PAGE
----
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Looking at it quickly, it looks OK in principle to me


You could create a more idiomatic functor, with an overloaded function call operator, and use the standard remove_if function.
Setting a to null is unnecessary as you're only affecting the local copy of the variable... Did you want to pass the pointer by reference instead?
Having a negative reference count should probably be flagged as an error.

Consider using one of Boost's smart pointer classes to do reference counting for you.

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yes i wanted to pass the pointer by reference.


but if ryoStance was created in main and the sprite destructor deletes it why does it still have a memory location? For now i haven't implemented the image manager as the sprite destructor has a pointer to image reference i delete this in its destructor which should delete ryoStance or where ever it is used?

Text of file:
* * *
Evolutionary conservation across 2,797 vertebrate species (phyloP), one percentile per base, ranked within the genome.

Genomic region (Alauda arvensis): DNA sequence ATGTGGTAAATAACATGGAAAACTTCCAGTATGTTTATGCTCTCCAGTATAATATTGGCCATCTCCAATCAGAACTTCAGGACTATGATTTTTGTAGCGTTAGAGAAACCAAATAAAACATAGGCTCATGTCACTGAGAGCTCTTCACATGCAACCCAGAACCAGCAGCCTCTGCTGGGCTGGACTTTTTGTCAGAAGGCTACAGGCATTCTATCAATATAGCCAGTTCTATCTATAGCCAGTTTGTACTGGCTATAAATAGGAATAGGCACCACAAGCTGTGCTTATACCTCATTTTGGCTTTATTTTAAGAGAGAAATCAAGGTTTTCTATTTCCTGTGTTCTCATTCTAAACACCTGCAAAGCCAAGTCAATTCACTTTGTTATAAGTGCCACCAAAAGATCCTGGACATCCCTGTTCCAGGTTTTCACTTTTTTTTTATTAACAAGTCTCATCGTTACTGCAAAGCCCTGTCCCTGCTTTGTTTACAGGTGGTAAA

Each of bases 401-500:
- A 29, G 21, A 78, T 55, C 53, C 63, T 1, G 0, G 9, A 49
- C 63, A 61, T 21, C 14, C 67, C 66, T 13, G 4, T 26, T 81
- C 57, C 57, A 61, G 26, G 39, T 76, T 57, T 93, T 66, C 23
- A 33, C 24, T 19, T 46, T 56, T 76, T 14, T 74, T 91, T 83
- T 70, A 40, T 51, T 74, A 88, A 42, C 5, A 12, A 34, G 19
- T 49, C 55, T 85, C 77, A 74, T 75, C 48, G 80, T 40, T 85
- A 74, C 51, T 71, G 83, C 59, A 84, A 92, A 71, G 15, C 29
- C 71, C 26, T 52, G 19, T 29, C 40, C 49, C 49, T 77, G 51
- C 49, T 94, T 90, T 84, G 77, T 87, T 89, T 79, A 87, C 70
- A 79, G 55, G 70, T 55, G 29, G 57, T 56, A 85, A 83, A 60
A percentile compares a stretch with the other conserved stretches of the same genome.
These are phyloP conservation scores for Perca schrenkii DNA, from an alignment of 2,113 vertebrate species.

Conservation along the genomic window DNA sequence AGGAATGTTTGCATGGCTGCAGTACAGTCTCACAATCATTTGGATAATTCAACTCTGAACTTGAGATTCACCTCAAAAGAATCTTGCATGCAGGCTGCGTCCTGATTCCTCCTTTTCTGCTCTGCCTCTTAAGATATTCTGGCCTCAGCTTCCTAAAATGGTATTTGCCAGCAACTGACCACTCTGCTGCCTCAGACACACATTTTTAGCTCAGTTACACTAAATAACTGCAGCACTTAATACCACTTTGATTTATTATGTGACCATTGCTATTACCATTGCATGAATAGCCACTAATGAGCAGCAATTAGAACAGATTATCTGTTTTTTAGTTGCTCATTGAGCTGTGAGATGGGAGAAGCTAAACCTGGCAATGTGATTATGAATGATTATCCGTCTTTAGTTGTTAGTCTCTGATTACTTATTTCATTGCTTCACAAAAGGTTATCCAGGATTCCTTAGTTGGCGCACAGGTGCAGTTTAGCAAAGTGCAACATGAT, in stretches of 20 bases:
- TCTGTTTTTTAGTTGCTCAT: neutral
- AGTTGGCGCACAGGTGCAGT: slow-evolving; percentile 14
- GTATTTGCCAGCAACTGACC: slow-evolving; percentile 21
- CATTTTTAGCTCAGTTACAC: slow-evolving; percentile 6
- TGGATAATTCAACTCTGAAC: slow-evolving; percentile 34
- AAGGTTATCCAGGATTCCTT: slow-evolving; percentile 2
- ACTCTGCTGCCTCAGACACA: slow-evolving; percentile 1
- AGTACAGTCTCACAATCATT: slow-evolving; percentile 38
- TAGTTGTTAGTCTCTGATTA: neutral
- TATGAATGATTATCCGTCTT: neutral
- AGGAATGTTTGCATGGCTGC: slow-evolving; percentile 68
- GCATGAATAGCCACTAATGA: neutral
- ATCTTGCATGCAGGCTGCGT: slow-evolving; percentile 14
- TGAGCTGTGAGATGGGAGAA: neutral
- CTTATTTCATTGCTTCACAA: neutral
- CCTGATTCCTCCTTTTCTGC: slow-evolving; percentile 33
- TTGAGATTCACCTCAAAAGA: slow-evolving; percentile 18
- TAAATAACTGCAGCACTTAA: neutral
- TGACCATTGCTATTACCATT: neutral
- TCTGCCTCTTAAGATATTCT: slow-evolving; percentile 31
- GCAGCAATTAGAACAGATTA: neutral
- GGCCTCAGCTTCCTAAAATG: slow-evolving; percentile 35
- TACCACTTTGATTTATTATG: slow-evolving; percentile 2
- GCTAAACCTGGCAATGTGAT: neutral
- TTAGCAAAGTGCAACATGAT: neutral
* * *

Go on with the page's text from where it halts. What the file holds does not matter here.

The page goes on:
Image *ryoStance = null;
Sprite *test = null;

OnLoad()
{
ryoStance = new Image("");
test = new Sprite(1, ryoStance);
}

OnUpdate()
{
if(test)test->Draw();

if(press a)
{
delete test; test = null;
}

Wprintf("RYO STANCE MEM LOC", ryoStance)
}

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I suppose test stores a copy of the pointer ryoStance. Setting one pointer to null doesn't affect other pointers that might also be pointing to the same resource. This is really why you'd use shared_ptr (it is perfectly possible to write code such that you don't need a single delete in your code).